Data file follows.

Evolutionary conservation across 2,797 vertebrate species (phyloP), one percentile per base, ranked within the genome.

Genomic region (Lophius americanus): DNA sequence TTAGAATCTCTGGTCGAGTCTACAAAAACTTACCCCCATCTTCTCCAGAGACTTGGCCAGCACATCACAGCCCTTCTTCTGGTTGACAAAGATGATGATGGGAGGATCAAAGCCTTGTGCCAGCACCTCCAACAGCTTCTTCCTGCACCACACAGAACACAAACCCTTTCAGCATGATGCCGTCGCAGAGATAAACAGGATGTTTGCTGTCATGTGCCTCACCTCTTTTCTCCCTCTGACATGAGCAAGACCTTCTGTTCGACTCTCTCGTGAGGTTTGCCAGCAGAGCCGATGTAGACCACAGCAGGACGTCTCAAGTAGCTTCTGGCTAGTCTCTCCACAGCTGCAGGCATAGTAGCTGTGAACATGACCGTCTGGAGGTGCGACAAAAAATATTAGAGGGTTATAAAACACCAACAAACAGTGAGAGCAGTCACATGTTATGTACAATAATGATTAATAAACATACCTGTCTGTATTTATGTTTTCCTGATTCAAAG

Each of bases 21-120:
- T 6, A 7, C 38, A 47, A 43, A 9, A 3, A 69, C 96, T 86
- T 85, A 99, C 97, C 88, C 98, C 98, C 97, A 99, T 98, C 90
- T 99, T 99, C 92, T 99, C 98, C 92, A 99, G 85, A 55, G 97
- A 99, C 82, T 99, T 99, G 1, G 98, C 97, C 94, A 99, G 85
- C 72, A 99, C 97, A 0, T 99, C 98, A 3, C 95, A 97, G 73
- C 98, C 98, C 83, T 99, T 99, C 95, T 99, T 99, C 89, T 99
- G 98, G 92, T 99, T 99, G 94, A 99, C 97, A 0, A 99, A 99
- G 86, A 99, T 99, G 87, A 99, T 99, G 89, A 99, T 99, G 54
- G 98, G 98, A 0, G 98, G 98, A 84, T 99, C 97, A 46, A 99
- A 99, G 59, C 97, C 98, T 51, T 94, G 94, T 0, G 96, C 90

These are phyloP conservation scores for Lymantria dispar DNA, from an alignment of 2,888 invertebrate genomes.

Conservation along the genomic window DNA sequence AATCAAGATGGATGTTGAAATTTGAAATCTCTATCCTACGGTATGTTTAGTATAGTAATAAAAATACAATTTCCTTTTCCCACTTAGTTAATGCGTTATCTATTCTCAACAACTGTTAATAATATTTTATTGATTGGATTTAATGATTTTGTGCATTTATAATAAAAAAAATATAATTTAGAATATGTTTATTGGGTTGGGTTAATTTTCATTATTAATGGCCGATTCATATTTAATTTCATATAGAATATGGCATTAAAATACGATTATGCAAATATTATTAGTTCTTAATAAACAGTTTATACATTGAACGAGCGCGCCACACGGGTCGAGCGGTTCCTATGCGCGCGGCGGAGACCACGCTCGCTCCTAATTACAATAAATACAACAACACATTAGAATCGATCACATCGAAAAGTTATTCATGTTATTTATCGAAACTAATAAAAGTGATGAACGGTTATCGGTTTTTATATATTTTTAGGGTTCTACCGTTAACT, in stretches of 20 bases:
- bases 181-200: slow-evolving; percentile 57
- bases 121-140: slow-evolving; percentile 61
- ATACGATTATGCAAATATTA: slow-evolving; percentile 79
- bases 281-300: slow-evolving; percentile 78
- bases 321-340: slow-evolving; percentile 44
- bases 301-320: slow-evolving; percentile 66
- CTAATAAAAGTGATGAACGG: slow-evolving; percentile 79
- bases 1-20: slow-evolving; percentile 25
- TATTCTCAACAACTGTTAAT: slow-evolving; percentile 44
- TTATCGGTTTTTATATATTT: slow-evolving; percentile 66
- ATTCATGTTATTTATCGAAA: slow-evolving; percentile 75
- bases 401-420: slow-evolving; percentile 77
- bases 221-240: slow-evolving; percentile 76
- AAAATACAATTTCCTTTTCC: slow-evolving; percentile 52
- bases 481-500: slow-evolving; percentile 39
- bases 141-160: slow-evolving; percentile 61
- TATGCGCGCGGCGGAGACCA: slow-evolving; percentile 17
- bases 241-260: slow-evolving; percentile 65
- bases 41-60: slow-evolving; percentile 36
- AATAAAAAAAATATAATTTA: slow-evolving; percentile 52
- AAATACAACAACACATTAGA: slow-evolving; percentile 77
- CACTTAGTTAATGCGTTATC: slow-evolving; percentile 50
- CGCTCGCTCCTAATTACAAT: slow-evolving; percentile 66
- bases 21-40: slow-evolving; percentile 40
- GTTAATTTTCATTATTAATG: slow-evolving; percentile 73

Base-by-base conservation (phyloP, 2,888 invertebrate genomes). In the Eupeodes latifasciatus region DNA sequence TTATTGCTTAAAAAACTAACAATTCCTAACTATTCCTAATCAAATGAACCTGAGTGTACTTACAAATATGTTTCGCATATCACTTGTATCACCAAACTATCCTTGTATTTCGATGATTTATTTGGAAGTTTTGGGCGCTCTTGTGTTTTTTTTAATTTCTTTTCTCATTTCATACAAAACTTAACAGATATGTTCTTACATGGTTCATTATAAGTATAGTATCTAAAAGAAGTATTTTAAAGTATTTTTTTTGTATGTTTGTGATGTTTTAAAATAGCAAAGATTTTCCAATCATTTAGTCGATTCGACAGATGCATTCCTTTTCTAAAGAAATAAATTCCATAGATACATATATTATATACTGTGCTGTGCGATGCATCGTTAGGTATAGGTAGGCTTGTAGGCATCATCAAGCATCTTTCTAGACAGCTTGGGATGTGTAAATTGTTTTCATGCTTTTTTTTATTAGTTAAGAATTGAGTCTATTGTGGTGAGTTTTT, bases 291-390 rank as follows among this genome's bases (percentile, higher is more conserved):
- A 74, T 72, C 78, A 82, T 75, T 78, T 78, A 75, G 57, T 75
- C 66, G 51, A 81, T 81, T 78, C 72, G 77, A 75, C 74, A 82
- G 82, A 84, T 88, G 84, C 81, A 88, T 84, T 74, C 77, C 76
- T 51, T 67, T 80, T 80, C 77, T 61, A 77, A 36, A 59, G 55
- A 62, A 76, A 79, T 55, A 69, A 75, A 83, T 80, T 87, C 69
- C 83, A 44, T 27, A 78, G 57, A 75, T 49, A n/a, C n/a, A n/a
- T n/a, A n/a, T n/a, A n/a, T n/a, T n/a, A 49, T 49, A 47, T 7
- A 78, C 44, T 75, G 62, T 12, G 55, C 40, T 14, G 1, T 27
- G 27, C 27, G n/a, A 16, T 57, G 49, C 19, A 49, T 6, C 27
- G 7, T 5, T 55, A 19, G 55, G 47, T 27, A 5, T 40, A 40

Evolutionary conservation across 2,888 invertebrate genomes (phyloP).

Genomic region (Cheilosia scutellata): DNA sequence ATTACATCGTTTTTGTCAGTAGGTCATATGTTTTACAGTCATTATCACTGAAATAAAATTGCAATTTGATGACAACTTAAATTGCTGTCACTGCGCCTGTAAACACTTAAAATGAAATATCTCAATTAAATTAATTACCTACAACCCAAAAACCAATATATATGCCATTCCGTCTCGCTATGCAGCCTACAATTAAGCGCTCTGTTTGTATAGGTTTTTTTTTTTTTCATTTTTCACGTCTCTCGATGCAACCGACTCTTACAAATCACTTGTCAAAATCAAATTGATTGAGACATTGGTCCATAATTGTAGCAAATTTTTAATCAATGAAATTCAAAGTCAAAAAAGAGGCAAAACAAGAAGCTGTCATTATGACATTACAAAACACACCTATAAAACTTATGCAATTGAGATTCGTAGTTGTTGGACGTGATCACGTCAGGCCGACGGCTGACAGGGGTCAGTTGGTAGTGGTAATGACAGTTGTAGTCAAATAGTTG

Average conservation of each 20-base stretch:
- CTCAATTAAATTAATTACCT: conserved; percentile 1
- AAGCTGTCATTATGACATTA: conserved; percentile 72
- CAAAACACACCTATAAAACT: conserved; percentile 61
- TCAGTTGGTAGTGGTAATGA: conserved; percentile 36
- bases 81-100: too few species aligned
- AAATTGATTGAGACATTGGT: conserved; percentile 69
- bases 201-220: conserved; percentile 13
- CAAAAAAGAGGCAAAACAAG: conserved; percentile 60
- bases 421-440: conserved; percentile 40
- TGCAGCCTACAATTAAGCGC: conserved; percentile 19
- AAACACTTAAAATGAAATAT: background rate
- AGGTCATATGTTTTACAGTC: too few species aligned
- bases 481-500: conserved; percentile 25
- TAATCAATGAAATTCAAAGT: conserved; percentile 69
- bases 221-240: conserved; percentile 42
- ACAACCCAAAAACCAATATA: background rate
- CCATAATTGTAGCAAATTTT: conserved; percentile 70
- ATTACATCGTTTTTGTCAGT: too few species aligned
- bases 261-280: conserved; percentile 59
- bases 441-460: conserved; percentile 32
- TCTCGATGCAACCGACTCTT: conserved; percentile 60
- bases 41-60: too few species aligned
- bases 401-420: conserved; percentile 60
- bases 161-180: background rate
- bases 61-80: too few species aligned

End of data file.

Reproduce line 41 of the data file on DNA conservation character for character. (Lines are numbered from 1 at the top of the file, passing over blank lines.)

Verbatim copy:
Base-by-base conservation (phyloP, 2,888 invertebrate genomes). In the Eupeodes latifasciatus region DNA sequence TTATTGCTTAAAAAACTAACAATTCCTAACTATTCCTAATCAAATGAACCTGAGTGTACTTACAAATATGTTTCGCATATCACTTGTATCACCAAACTATCCTTGTATTTCGATGATTTATTTGGAAGTTTTGGGCGCTCTTGTGTTTTTTTTAATTTCTTTTCTCATTTCATACAAAACTTAACAGATATGTTCTTACATGGTTCATTATAAGTATAGTATCTAAAAGAAGTATTTTAAAGTATTTTTTTTGTATGTTTGTGATGTTTTAAAATAGCAAAGATTTTCCAATCATTTAGTCGATTCGACAGATGCATTCCTTTTCTAAAGAAATAAATTCCATAGATACATATATTATATACTGTGCTGTGCGATGCATCGTTAGGTATAGGTAGGCTTGTAGGCATCATCAAGCATCTTTCTAGACAGCTTGGGATGTGTAAATTGTTTTCATGCTTTTTTTTATTAGTTAAGAATTGAGTCTATTGTGGTGAGTTTTT, bases 291-390 rank as follows among this genome's bases (percentile, higher is more conserved):